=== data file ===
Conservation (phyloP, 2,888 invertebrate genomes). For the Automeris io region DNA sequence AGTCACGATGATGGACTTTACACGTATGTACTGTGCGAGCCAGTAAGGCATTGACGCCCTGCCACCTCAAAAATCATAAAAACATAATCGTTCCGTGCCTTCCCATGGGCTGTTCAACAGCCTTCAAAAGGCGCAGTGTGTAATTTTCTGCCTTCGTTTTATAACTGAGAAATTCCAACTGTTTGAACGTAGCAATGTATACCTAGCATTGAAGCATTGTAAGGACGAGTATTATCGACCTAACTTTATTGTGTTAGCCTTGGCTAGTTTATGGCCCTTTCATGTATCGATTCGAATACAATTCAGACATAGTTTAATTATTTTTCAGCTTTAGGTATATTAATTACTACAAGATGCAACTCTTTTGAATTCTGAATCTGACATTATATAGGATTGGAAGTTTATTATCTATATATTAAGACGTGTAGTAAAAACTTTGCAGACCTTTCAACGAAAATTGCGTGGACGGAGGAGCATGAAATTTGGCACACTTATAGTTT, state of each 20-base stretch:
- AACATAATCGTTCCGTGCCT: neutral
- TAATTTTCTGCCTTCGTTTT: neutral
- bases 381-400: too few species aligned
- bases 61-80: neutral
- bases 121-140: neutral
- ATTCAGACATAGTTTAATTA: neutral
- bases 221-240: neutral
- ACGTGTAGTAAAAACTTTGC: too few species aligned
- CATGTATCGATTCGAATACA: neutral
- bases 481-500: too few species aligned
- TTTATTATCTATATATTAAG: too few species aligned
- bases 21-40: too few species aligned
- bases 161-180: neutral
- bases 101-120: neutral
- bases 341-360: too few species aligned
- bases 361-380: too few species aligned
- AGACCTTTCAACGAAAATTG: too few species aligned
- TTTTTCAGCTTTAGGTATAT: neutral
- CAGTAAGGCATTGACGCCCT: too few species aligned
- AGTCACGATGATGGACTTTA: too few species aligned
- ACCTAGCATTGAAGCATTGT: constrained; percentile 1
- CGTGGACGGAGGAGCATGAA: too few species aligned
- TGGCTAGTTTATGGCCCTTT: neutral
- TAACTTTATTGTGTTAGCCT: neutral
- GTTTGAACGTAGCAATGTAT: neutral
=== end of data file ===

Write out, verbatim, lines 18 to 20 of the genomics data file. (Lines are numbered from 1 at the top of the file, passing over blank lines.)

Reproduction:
- AGACCTTTCAACGAAAATTG: too few species aligned
- TTTTTCAGCTTTAGGTATAT: neutral
- CAGTAAGGCATTGACGCCCT: too few species aligned